What’s the heart behind Lucky Mama?
I really wanted to start a community that was less about online relationships, but one that facilitated the opportunity for Mothers to connect in person. There is always an online element to connection now, but we didn’t want that to be the key focus for creating community for our Lucky Mamas.
What was your first retreat like?
It exceeded all of our expectations. It can seem overwhelming, or risky, to take 27 women who mostly have never met each other away together for a weekend, but when we have a commonality as important to us as our children, the differences don’t matter. It was relaxing, rejuvenating and relational. I can’t wait for our next one.
For a lot of families, receiving a serious diagnosis for their children can be a really lonely, isolating time. How important is establishing and maintaining human connections in this journey?
It’s everything. It can seem easier to retreat (which can be necessary for sometime, for some people) but I always love to encourage mamas to reach out to someONE in the early days. We all need someone who can ‘get it’ a little easier than our friends or family who don’t have a child with a diagnosis.
Mums can be pretty hard on themselves and struggle to take time out, away from their families. How do you see this struggle for Lucky Mamas?
I think it’s tricky for all mums, but for mums who have children with some very practical, high level needs, it’s much harder. Not just the practicality, but also the trust factor. It gets easier overtime, and on our first retreat some Mamas had never left their children overnight before and I think doing it with a group of women who ‘get it’, makes it a little easier and is a great first step.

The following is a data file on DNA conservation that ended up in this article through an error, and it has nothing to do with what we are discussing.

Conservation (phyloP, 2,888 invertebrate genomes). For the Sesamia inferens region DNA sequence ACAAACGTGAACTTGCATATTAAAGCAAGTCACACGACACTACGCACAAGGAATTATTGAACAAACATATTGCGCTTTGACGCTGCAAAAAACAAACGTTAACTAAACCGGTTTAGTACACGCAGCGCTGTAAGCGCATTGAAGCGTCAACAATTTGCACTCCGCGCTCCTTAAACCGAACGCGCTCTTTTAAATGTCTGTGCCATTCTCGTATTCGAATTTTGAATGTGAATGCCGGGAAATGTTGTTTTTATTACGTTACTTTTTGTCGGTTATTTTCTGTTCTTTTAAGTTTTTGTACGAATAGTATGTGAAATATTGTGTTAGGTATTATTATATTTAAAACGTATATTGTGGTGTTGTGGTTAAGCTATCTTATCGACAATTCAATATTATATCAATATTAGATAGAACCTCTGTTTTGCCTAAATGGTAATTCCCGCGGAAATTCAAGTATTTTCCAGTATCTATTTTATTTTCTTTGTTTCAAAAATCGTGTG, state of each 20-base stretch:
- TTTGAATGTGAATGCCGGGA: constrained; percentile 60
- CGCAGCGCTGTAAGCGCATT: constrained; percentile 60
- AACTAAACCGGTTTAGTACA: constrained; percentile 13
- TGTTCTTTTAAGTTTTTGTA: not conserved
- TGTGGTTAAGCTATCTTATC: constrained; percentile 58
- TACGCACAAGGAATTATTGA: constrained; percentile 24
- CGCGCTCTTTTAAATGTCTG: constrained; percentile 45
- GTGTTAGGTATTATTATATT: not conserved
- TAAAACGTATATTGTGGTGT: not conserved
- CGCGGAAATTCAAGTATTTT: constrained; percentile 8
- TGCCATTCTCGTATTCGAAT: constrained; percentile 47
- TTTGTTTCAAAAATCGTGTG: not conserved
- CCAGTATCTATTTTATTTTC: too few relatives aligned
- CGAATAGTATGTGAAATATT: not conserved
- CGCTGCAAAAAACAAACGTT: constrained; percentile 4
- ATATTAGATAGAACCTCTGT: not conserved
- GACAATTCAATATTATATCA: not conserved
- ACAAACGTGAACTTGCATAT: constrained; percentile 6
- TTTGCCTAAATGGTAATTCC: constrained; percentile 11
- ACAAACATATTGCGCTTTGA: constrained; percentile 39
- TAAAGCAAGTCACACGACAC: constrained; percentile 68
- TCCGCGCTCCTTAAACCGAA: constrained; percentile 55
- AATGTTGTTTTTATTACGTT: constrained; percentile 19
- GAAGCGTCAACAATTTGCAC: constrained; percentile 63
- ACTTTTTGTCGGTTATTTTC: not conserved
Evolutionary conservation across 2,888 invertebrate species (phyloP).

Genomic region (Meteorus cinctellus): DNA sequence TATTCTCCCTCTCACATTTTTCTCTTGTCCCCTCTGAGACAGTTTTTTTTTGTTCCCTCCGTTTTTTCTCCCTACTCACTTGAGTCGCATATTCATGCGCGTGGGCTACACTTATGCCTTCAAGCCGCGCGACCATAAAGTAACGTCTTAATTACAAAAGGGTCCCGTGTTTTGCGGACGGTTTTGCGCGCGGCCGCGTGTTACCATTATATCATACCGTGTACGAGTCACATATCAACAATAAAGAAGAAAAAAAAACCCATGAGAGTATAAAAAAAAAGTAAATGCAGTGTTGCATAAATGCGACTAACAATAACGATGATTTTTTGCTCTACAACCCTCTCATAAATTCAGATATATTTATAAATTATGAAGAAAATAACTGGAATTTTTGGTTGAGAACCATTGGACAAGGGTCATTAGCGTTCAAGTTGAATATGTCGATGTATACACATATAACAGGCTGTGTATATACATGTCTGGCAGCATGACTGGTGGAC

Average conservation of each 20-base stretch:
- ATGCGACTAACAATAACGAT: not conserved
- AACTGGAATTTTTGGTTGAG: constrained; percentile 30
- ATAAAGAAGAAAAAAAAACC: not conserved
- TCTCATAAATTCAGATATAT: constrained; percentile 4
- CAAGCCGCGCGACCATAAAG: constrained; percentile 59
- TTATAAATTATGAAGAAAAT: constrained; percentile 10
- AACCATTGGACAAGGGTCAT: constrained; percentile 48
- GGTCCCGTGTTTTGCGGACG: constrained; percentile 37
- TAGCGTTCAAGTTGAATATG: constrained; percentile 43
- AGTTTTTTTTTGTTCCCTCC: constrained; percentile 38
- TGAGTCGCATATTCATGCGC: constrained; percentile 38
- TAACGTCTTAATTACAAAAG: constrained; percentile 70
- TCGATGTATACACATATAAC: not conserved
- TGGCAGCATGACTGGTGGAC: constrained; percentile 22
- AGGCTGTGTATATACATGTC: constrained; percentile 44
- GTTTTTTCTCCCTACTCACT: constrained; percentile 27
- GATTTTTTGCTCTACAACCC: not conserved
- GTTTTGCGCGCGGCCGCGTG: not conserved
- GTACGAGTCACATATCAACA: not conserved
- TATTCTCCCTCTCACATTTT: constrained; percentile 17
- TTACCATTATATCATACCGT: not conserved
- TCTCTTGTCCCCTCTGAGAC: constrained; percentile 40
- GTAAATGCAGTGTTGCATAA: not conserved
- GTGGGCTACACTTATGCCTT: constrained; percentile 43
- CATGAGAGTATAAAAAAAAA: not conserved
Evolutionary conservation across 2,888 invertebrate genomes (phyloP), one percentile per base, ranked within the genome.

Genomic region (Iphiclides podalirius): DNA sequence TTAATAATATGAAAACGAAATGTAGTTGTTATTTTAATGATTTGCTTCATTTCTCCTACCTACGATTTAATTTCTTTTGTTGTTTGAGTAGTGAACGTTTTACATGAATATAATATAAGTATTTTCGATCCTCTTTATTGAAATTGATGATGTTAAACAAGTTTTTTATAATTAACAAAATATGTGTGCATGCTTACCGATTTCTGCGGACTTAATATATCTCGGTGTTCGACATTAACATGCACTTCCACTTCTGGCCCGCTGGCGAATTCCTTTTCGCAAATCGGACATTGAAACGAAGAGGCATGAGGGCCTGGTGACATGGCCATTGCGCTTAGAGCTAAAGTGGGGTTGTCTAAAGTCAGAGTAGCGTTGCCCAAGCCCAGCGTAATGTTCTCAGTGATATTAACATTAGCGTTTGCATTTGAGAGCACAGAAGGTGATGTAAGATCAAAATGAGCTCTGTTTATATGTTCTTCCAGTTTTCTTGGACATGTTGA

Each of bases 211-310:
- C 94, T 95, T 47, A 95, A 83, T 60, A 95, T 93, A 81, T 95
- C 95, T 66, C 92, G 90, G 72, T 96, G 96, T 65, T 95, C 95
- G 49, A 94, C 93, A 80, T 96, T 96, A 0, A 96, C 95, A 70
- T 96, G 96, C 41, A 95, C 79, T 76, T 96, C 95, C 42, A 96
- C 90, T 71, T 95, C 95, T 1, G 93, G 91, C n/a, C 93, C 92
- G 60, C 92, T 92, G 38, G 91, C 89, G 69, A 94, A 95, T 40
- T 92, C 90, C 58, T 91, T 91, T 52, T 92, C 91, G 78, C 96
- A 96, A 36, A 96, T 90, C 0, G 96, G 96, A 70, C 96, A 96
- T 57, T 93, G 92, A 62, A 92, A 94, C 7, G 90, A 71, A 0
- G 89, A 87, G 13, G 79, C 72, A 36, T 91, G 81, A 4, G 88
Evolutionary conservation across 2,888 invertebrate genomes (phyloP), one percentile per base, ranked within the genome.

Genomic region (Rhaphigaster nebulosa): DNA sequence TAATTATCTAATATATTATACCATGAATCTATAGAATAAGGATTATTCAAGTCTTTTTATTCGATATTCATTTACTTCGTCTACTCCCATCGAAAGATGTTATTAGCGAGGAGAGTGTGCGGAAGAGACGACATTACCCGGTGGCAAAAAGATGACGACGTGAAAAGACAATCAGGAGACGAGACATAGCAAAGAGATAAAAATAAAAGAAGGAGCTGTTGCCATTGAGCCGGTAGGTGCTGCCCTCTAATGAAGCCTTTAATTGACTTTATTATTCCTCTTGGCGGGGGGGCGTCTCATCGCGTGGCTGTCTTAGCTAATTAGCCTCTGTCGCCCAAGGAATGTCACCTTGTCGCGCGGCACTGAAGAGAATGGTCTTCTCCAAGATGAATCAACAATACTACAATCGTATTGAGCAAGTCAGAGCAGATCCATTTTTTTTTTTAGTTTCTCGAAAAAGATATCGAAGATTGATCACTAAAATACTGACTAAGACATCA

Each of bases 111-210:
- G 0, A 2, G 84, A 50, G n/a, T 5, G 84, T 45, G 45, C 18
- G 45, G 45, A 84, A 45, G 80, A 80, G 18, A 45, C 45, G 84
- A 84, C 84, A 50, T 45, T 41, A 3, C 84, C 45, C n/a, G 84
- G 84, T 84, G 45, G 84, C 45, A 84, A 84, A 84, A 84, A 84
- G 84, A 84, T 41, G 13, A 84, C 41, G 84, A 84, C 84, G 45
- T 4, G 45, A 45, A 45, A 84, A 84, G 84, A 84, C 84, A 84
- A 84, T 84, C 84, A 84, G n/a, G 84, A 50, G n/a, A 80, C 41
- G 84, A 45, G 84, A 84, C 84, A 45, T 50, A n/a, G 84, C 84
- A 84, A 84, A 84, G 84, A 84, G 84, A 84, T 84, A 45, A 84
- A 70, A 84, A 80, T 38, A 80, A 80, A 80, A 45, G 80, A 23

As a broader community, how can we better support mums of children with disabilities?
This is a big one. Some of my tips and I feel like I could write a book on this would be:
- Don’t try to relate to their situation, you can’t and that’s ok. It’s annoying when people say things like, “My son didn’t walk until he was 20 months”
- Keep inviting them to things even though more often than not they say No.
- Don’t ask how you can help. Just drop something over to help. Some fruit and veg, a new toy or book for each of the children in the family.
- Siblings is another big one. Don’t show more attention to the child with a disability. The other kids in the family notice this, and it hurts them.
- Ask questions if you’re curious, I love it when people ask me questions about Down Syndrome. It’s not an elephant-in-the-room, it’s NORMAL. Difference is Normal.
How did your personal family journey impact your passion to create this community?
Having Dare (now 5) was the absolute catalyst to creating this community, and also having friends who have children with all kinds of differing diagnoses. I wanted to create a space that was for all families, not just families who are lucky to have a child with Down Syndrome. I was so fortunate to have amazing relationships that helped our family greatly, but I did seek out mums who could understand through their own experience what I could do practically to help my child and myself.
What does the future hold for Lucky Mama?
We are planning retreats in March in both Byron Bay and New Zealand. There will be lots of local dinners around Australia that the Mamas who come to our retreats have decided to hold, and we will continue focusing on a community approach to meaningful connection.
Bluebird Co created the “Lucky” necklace as a special gift for all the attendees of Australia’s first Lucky Mama retreat. These special keepsakes are now available to purchase so you can gift them to special “Lucky Mamas” in your world. Xx